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'Ballad of Ramblin' Jack, The'

Jack Daughter's documentary tries to figure out Ramblin' Jack Elliott

Friday, September 22, 2000

By Barbara Vancheri, Post-Gazette Staff Writer

When a man once told Ramblin' Jack Elliott that he sounded just like the much-younger Bob Dylan, he replied: "I've been singing like Bob for 20 years. You figure it out."

'The Ballad Of Ramblin' Jack'

RATING: Not rated but PG-13 in nature.

DIRECTOR: Aiyana Elliott

CRITIC'S CALL: 3 stars


If imitation is the sincerest form of flattery, Dylan flattered the daylights out of Elliott. Of course, Elliott had been a sidekick and acolyte of Woody Guthrie who, after he was stricken with Huntington's disease, said, "Jack sounds more like me than I do myself."

A new documentary made by Aiyana Elliott, daughter of the singer The New York Times once called a "vagabond minstrel," puts the legacies and legends into perspective. "The Ballad of Ramblin' Jack," opening today at the Harris Theater, is a fascinating if slightly flawed look at a man who helped shape this country's musical scene.

If his name is unfamiliar to younger moviegoers, it's probably because he boycotted the recording industry for two decades -- bitter over never receiving royalties. The music world very belatedly recognized him with a Grammy in 1996 for best traditional folk album and he received the National Medal of Arts in 1998.

Earlier in his life, Elliott literally sang for his supper throughout the South, enthralled folkies who gathered in New York's Washington Square Park and flat-picked his guitar beside Johnny Cash on television. Succumbing to his wanderlust, he collected adventures, stories and fans along the back roads and byways.

Elliott's story is richer than a double CD of country music. Still using his given name of Elliott Adnopoz, this son of a Jewish doctor from Brooklyn ran away at 14 and joined the rodeo as a groom. He re-invented himself as a cowboy, married four times, nurtured a generation of folk singers and even inspired a few Brits during his time in London.

As a father, though, he left something to be desired. And that is partially why Aiyana Elliott undertook this project. She thought spending time on the road with her dad would bring her some answers and satisfaction. She seems to get a little of both, but not enough. He can be evasive and cranky, and she can seem petulant.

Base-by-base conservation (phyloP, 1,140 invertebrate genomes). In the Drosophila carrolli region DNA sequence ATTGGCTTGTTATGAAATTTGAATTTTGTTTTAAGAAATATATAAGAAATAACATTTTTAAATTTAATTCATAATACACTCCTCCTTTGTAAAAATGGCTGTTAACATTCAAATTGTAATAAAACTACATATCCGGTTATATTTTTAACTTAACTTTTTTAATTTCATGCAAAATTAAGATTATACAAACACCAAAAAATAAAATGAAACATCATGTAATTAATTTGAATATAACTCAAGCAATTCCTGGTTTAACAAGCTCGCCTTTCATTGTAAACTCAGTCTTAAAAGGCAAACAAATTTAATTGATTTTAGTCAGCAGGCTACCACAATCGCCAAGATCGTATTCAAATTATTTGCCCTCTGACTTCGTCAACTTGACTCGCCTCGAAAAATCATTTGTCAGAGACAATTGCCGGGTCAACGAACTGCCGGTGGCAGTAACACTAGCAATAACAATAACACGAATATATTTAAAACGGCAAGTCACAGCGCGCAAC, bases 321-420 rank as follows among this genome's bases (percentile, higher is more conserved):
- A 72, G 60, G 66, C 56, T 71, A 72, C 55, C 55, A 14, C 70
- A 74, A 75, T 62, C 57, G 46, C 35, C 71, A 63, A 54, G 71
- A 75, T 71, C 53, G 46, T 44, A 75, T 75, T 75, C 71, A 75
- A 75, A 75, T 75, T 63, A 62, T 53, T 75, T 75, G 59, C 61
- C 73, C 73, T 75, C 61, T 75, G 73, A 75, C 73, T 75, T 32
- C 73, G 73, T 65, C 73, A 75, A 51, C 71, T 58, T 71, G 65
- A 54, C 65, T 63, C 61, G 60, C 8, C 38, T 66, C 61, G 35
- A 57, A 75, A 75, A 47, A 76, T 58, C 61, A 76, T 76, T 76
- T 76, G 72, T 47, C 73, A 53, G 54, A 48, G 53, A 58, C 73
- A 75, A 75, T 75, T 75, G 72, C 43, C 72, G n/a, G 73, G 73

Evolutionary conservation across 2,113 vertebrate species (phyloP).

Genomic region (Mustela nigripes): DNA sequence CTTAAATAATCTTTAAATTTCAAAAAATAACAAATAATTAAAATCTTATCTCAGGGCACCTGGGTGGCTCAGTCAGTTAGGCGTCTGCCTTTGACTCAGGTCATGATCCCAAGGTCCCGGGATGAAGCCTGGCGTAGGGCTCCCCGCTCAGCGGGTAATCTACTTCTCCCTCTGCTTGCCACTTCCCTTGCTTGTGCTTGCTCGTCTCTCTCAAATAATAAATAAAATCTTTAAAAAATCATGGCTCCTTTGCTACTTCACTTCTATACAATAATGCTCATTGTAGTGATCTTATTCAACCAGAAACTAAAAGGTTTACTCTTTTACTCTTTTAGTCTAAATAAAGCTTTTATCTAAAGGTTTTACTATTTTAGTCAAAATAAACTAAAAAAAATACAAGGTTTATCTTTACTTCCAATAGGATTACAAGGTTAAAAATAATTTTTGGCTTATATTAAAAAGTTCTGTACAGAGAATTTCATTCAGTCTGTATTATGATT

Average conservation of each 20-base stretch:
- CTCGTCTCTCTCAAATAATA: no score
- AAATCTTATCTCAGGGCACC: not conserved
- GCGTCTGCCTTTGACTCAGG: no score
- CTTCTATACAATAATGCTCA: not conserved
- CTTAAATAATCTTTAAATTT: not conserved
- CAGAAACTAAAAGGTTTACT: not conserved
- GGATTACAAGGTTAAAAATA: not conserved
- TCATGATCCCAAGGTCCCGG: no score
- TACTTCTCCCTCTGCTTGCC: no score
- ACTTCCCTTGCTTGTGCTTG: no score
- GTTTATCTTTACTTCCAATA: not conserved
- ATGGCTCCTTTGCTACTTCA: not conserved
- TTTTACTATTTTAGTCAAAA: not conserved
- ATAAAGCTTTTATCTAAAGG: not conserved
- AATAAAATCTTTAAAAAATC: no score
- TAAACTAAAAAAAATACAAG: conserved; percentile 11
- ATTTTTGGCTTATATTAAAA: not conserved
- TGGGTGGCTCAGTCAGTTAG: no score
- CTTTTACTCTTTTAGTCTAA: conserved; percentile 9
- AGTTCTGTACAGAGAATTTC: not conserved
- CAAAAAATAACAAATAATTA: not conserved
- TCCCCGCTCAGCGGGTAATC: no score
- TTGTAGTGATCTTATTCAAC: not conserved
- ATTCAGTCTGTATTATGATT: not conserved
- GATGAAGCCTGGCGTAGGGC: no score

Aiyana is frustrated that he won't sit down for a formal talk, but organization and formality are not Ramblin' Jack's style. He turned 69 in August, and it's unrealistic to think that at this stage of the game he's going to be writing set lists or hiring a manager or demonstrating the sort of single-mindedness that helped others to become stars. His head was always out there in the cosmos, friends agree.

The filmmaker captures her father in action on the stage, at the wheel of an RV, on a boat and even at home, where he leafs through a scrapbook and comments on the commentary. She also interviews: two of his wives, his brother, his aunt, Arlo Guthrie (Ramblin' Jack lived with the Guthries for a year), Pete Seeger, Odetta and Kris Kristofferson. Aiyana requested an interview with Dylan but it was "quickly and firmly declined."

She makes excellent use of archival material, from stock footage of a rodeo in the early '40s at Madison Square Garden to home movies, TV appearances, still photos and news clippings. But she leaves questions unasked or chose not to include the exchanges in the final product.

Aiyana makes brief reference to another daughter, born to Elliott during his third marriage, then never mentions her again. She notes how Elliott had been passed over for a tribute concert after Woody Guthrie died; he eventually was allowed to perform, but the snub is never explained. She glosses over drug use and never asks her mother why she left the cowboy crooner for a one-eyed weirdo (as Elliott calls him).

Elliott admits, into a microphone during a performance, "I haven't been a very good father." But as an old pal acknowledges, if Elliott had settled down, the world would have gained one more family man and lost one entertainer. That doesn't seem much consolation to Aiyana when her father calls to wish her happy birthday six days late.

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